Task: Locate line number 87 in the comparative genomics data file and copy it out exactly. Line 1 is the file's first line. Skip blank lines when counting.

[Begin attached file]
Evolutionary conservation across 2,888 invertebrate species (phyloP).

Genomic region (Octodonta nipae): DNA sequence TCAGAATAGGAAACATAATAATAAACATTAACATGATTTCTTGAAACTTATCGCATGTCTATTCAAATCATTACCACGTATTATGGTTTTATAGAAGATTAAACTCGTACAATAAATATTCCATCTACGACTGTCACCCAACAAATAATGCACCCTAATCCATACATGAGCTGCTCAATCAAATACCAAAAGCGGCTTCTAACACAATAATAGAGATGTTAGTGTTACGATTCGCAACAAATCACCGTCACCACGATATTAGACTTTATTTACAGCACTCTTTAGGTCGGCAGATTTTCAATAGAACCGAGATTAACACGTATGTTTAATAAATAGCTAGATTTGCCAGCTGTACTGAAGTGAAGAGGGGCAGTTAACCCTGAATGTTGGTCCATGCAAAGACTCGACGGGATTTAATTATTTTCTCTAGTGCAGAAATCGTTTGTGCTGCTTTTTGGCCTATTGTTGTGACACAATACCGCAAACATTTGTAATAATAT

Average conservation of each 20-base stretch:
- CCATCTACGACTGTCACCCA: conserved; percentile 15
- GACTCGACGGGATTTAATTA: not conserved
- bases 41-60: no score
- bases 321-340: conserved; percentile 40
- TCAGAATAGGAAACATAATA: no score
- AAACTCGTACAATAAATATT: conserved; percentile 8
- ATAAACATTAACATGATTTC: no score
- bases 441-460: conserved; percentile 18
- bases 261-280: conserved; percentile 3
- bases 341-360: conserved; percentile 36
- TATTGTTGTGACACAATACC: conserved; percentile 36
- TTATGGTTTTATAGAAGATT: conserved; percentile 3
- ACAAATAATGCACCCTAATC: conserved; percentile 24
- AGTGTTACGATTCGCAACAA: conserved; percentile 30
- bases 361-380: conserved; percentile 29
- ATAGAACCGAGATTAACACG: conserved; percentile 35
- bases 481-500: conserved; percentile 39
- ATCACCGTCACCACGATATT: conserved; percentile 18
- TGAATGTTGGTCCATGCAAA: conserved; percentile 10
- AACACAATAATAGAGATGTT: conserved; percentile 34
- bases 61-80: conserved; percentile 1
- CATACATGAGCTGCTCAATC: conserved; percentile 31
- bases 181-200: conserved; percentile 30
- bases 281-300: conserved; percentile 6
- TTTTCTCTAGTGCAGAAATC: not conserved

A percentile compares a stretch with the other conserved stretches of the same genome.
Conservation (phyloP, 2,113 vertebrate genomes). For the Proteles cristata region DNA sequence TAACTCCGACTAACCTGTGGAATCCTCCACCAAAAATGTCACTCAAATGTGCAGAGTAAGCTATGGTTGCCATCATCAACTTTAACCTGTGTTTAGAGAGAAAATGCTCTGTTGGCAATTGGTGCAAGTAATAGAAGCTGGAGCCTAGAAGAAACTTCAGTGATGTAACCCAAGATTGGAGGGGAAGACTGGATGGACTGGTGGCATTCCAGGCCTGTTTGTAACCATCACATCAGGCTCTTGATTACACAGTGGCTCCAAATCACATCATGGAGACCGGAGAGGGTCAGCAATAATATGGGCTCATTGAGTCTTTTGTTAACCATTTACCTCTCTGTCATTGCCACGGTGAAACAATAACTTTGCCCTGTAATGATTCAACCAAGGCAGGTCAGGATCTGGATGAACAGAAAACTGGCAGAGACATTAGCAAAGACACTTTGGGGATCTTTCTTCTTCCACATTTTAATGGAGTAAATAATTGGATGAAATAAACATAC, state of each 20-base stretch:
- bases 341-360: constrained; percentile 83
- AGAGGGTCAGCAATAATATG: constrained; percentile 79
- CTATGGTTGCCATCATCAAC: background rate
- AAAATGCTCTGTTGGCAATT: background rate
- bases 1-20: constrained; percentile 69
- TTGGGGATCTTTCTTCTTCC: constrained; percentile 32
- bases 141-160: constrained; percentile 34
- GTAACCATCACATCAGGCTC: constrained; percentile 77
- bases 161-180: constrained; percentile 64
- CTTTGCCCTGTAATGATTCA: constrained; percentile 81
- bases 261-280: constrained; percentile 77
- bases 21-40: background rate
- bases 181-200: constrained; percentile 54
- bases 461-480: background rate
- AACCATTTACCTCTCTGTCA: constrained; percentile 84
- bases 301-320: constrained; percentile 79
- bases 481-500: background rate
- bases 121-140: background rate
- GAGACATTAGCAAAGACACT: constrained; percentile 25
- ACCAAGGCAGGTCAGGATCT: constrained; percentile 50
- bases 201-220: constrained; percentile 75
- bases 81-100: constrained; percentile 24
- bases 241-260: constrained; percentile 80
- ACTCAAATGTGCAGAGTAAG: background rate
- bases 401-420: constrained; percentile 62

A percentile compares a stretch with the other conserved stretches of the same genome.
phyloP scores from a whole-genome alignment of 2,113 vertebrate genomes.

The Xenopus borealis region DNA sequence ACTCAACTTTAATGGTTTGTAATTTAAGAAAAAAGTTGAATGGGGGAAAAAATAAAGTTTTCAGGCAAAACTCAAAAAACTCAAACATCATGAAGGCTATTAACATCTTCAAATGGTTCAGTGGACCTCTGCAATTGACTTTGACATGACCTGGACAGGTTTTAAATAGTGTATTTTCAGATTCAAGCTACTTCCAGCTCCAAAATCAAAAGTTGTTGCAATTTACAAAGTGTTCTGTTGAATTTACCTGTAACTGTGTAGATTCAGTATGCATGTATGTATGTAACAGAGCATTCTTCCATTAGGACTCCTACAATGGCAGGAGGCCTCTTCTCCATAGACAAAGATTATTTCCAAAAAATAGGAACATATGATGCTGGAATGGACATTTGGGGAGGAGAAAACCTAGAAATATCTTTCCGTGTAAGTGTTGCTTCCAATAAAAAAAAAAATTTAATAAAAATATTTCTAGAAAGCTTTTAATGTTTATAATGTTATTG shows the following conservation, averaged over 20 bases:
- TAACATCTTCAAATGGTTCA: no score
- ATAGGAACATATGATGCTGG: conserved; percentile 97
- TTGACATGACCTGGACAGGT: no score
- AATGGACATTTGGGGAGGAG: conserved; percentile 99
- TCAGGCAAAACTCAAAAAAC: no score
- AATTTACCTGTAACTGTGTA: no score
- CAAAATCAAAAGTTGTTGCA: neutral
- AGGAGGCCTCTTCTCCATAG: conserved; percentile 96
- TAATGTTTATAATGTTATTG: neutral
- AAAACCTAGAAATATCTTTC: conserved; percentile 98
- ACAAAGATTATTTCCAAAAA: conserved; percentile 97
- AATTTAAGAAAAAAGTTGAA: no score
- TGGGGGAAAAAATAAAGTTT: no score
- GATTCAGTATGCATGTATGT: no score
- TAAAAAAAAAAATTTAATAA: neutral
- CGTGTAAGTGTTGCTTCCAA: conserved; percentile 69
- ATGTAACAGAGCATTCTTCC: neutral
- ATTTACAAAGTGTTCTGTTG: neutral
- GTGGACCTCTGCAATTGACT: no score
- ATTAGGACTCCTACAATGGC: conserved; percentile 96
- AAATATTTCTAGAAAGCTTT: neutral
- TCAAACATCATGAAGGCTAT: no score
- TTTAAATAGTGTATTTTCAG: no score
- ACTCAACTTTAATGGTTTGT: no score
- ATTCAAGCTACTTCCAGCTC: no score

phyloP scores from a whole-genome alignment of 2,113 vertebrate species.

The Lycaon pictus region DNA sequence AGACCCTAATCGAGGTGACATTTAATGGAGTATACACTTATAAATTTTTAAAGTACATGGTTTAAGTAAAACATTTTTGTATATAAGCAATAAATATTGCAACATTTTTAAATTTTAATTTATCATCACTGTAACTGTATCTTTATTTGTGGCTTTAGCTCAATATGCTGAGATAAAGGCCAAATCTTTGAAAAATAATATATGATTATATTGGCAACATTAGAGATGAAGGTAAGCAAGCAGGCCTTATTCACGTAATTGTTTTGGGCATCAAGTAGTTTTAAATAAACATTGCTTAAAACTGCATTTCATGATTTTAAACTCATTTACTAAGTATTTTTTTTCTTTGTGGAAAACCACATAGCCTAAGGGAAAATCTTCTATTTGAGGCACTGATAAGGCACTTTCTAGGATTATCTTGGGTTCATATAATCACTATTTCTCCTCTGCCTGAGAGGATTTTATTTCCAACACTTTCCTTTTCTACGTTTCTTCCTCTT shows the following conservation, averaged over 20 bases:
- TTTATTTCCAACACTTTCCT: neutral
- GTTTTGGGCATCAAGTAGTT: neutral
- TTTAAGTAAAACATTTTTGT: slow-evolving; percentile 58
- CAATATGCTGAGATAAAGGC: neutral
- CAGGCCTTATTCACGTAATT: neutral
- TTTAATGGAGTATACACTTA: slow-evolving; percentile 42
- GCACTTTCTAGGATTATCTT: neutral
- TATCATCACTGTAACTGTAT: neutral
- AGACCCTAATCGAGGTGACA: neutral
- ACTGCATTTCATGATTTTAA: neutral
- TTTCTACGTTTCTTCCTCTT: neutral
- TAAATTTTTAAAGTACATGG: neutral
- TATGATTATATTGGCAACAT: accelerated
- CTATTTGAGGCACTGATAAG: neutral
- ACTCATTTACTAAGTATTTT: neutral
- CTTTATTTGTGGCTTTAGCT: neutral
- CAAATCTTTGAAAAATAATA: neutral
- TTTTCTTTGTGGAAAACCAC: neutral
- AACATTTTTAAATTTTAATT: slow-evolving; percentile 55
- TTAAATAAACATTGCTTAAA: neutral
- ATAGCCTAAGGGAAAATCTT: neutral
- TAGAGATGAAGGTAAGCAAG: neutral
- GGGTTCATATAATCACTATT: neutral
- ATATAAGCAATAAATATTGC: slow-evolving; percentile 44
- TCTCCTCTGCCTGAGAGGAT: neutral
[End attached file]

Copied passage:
- GTTTTGGGCATCAAGTAGTT: neutral